But Adeola wanted a deeper understanding of how businesses operate.“I thought, my next thing is to understand business because I want to lead a business and not just with a legal cap on,” she says. The next logical step for Adeola was a business degree, so she decided to take a step back and pursue an MBA in Paris.

“As lawyers were always seen as the blocker or as a cost centre,” she says. “I thought at my time at Helios, I was much more than that.”

After completing her MBA, Adeola worked in a variety of consultancy roles with a range of companies that included “everything from a start-up to a FTSE 50” company.

“A lot of companies now just don’t want lawyers who are only going to do legal work,” she says. “Companies want lawyers who understand the peaks and troughs of business, what it means when a business is in growth mode or trying to improve their bottom line.”

The business want someone who can look at it holistically.

Adeola Adebonojo

Talent and hobbies

Adeola feels that her unique talent is problem-solving and getting things done. She makes it clear to everyone not to come to her with problems, without having tried to think them through first.

“At Vanco, my CFO would always say, don’t come to me with a problem. Think about a solution. And let’s see if that solution works.”

“Let me know you’ve thought about it and that you’re trying to find a way, but don’t dump things on people. I think that’s not helpful. That’s not efficient” she says.

What is your favourite part of your current role?

Adeola is fascinated by business strategy. “It’s hard doing the day-to-day and supervising that, but you see everything that affects the business and having your colleagues wanting to hear your view is a huge attraction,” she explains.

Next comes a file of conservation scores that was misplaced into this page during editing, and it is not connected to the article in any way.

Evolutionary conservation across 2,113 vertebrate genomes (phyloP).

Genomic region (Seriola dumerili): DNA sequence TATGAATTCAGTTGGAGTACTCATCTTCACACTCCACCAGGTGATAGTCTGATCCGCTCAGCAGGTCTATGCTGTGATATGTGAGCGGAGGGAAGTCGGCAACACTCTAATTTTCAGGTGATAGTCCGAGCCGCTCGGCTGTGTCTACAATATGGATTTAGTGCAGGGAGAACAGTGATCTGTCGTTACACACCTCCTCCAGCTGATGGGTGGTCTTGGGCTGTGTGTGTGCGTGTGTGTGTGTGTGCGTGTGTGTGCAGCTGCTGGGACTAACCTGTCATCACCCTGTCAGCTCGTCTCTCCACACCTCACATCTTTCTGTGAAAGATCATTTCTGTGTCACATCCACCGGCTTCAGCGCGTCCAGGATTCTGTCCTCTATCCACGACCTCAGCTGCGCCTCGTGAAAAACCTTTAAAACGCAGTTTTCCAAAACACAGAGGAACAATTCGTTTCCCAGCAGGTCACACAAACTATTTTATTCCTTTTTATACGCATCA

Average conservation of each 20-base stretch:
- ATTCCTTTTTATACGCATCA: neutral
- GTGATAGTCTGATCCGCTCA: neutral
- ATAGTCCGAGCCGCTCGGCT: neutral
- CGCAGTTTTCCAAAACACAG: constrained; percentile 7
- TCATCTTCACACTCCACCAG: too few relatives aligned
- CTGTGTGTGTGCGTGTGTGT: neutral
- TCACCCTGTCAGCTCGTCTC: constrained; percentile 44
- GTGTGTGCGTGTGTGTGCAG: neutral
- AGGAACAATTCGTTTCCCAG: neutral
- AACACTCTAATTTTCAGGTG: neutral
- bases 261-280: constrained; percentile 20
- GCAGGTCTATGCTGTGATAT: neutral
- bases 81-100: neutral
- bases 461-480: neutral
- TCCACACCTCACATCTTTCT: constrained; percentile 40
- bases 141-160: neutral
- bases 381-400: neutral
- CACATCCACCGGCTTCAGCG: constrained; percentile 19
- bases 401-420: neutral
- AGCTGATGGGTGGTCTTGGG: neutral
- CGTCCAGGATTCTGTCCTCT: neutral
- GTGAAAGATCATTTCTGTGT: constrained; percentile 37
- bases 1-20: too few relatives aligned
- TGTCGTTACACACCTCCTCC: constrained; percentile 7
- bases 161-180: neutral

What’s one cool thing you have seen in legal recently?

Adeola is very much a pen-on-paper person but believes automation will change the way lawyers do things. “It’s slow-moving because a lot of us are very much pen and paper,” she says.“I think there’s that extra consciousness that things have to be just right. So maybe we don’t necessarily trust the tech, but I think the way legal tech is coming along is impressive.”

One of the biggest challenges you have had to face in your in-house career journey?

“One of my biggest challenges has been going into a sector that I had never been into,” she says.

Adeola explains that doing the MBA helped her with her work in the financial sector. “I’ve come into the financial sector, which is extremely regulated, and I can only do that because doing the MBA gave me a boost of character and the ability to deal with uncertainty. I also developed the ability to consume a lot of data very quickly”.

What advice would you give to your younger self?

“You’ve got to be absolutely razor-focused on your goals and ambitions (whatever those are), and also be aware that it is not necessarily a straight line to get to your destination,” she says.

“There’s all sorts of opportunities to qualify in different ways, doesn’t make you less of a lawyer because you haven’t trained at a top city law firm. I think companies are realising that” she says.

Adeola says that those who feel a calling to the law should always put their best foot forward and be open to ideas. She recalls the example of a lawyer who worked with her at Helios. 

“She was an extremely bright girl and a hard worker but no one knew who she was outside of work. I told her it is ok for people to know who you are as a person.”

“What people remember is how you are outside of work,” Adeola says. “People remember you because you’re a human being first before you’re a lawyer.

Adeola’s advice is:

  •  Be open to challenges and do not shy away from uncertainty. 
  • Have a learning heart and curious mind.  
  • Failure is not the end but an opportunity to do better next time.